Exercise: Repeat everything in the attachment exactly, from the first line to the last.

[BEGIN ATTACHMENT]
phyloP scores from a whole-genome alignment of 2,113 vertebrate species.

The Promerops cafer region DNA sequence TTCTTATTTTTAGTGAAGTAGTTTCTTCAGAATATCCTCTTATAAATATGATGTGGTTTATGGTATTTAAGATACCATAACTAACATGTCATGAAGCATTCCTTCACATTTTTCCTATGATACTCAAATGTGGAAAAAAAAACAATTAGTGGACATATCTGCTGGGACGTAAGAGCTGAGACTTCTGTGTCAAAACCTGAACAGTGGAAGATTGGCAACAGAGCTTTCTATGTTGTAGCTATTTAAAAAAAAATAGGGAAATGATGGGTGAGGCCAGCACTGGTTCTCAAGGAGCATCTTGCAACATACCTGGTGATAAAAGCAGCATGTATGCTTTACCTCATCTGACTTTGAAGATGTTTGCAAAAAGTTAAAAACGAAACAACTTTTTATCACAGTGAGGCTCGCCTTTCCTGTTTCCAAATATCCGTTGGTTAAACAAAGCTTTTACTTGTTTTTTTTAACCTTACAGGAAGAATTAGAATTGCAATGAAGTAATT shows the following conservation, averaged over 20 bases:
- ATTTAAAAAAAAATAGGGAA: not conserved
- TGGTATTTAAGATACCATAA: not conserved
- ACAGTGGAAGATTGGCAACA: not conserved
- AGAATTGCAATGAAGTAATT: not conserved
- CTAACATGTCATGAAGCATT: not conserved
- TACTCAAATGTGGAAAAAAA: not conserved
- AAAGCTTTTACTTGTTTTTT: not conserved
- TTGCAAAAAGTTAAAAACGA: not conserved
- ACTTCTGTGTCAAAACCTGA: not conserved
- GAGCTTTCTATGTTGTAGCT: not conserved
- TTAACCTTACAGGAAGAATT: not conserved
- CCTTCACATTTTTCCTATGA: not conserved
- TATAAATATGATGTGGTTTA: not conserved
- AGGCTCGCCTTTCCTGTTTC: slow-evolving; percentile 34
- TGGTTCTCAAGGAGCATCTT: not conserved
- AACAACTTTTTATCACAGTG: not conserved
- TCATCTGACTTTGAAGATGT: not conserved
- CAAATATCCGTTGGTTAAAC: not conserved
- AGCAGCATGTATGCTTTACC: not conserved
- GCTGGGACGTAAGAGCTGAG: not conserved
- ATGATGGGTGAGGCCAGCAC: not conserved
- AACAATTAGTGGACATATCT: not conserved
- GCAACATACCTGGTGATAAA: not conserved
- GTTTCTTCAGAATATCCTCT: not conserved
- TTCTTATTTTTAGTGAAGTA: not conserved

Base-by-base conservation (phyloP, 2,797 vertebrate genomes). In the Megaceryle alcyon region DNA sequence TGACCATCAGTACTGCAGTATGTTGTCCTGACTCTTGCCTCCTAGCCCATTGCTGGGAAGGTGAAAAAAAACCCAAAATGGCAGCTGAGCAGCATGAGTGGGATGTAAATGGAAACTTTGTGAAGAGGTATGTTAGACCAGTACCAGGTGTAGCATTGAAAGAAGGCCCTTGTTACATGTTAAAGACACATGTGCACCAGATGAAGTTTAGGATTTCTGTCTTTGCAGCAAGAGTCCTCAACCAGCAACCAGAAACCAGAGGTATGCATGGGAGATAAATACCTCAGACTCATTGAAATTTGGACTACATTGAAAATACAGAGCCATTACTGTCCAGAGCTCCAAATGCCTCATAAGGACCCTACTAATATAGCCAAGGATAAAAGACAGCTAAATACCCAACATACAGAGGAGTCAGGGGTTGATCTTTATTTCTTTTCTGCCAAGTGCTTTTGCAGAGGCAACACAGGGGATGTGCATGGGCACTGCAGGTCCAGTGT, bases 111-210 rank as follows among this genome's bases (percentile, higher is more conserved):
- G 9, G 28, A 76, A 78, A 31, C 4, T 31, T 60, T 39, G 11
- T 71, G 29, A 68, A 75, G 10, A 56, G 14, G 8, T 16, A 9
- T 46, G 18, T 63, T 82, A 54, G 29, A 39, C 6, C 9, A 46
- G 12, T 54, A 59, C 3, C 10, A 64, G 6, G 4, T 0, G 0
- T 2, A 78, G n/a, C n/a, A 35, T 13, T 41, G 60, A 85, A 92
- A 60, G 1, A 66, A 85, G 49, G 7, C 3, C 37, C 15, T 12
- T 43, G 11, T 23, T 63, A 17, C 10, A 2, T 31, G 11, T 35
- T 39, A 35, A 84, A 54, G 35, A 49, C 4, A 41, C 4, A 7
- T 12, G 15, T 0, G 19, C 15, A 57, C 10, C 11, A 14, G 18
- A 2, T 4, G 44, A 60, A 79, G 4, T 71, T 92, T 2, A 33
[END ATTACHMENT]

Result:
phyloP scores from a whole-genome alignment of 2,113 vertebrate species.

The Promerops cafer region DNA sequence TTCTTATTTTTAGTGAAGTAGTTTCTTCAGAATATCCTCTTATAAATATGATGTGGTTTATGGTATTTAAGATACCATAACTAACATGTCATGAAGCATTCCTTCACATTTTTCCTATGATACTCAAATGTGGAAAAAAAAACAATTAGTGGACATATCTGCTGGGACGTAAGAGCTGAGACTTCTGTGTCAAAACCTGAACAGTGGAAGATTGGCAACAGAGCTTTCTATGTTGTAGCTATTTAAAAAAAAATAGGGAAATGATGGGTGAGGCCAGCACTGGTTCTCAAGGAGCATCTTGCAACATACCTGGTGATAAAAGCAGCATGTATGCTTTACCTCATCTGACTTTGAAGATGTTTGCAAAAAGTTAAAAACGAAACAACTTTTTATCACAGTGAGGCTCGCCTTTCCTGTTTCCAAATATCCGTTGGTTAAACAAAGCTTTTACTTGTTTTTTTTAACCTTACAGGAAGAATTAGAATTGCAATGAAGTAATT shows the following conservation, averaged over 20 bases:
- ATTTAAAAAAAAATAGGGAA: not conserved
- TGGTATTTAAGATACCATAA: not conserved
- ACAGTGGAAGATTGGCAACA: not conserved
- AGAATTGCAATGAAGTAATT: not conserved
- CTAACATGTCATGAAGCATT: not conserved
- TACTCAAATGTGGAAAAAAA: not conserved
- AAAGCTTTTACTTGTTTTTT: not conserved
- TTGCAAAAAGTTAAAAACGA: not conserved
- ACTTCTGTGTCAAAACCTGA: not conserved
- GAGCTTTCTATGTTGTAGCT: not conserved
- TTAACCTTACAGGAAGAATT: not conserved
- CCTTCACATTTTTCCTATGA: not conserved
- TATAAATATGATGTGGTTTA: not conserved
- AGGCTCGCCTTTCCTGTTTC: slow-evolving; percentile 34
- TGGTTCTCAAGGAGCATCTT: not conserved
- AACAACTTTTTATCACAGTG: not conserved
- TCATCTGACTTTGAAGATGT: not conserved
- CAAATATCCGTTGGTTAAAC: not conserved
- AGCAGCATGTATGCTTTACC: not conserved
- GCTGGGACGTAAGAGCTGAG: not conserved
- ATGATGGGTGAGGCCAGCAC: not conserved
- AACAATTAGTGGACATATCT: not conserved
- GCAACATACCTGGTGATAAA: not conserved
- GTTTCTTCAGAATATCCTCT: not conserved
- TTCTTATTTTTAGTGAAGTA: not conserved

Base-by-base conservation (phyloP, 2,797 vertebrate genomes). In the Megaceryle alcyon region DNA sequence TGACCATCAGTACTGCAGTATGTTGTCCTGACTCTTGCCTCCTAGCCCATTGCTGGGAAGGTGAAAAAAAACCCAAAATGGCAGCTGAGCAGCATGAGTGGGATGTAAATGGAAACTTTGTGAAGAGGTATGTTAGACCAGTACCAGGTGTAGCATTGAAAGAAGGCCCTTGTTACATGTTAAAGACACATGTGCACCAGATGAAGTTTAGGATTTCTGTCTTTGCAGCAAGAGTCCTCAACCAGCAACCAGAAACCAGAGGTATGCATGGGAGATAAATACCTCAGACTCATTGAAATTTGGACTACATTGAAAATACAGAGCCATTACTGTCCAGAGCTCCAAATGCCTCATAAGGACCCTACTAATATAGCCAAGGATAAAAGACAGCTAAATACCCAACATACAGAGGAGTCAGGGGTTGATCTTTATTTCTTTTCTGCCAAGTGCTTTTGCAGAGGCAACACAGGGGATGTGCATGGGCACTGCAGGTCCAGTGT, bases 111-210 rank as follows among this genome's bases (percentile, higher is more conserved):
- G 9, G 28, A 76, A 78, A 31, C 4, T 31, T 60, T 39, G 11
- T 71, G 29, A 68, A 75, G 10, A 56, G 14, G 8, T 16, A 9
- T 46, G 18, T 63, T 82, A 54, G 29, A 39, C 6, C 9, A 46
- G 12, T 54, A 59, C 3, C 10, A 64, G 6, G 4, T 0, G 0
- T 2, A 78, G n/a, C n/a, A 35, T 13, T 41, G 60, A 85, A 92
- A 60, G 1, A 66, A 85, G 49, G 7, C 3, C 37, C 15, T 12
- T 43, G 11, T 23, T 63, A 17, C 10, A 2, T 31, G 11, T 35
- T 39, A 35, A 84, A 54, G 35, A 49, C 4, A 41, C 4, A 7
- T 12, G 15, T 0, G 19, C 15, A 57, C 10, C 11, A 14, G 18
- A 2, T 4, G 44, A 60, A 79, G 4, T 71, T 92, T 2, A 33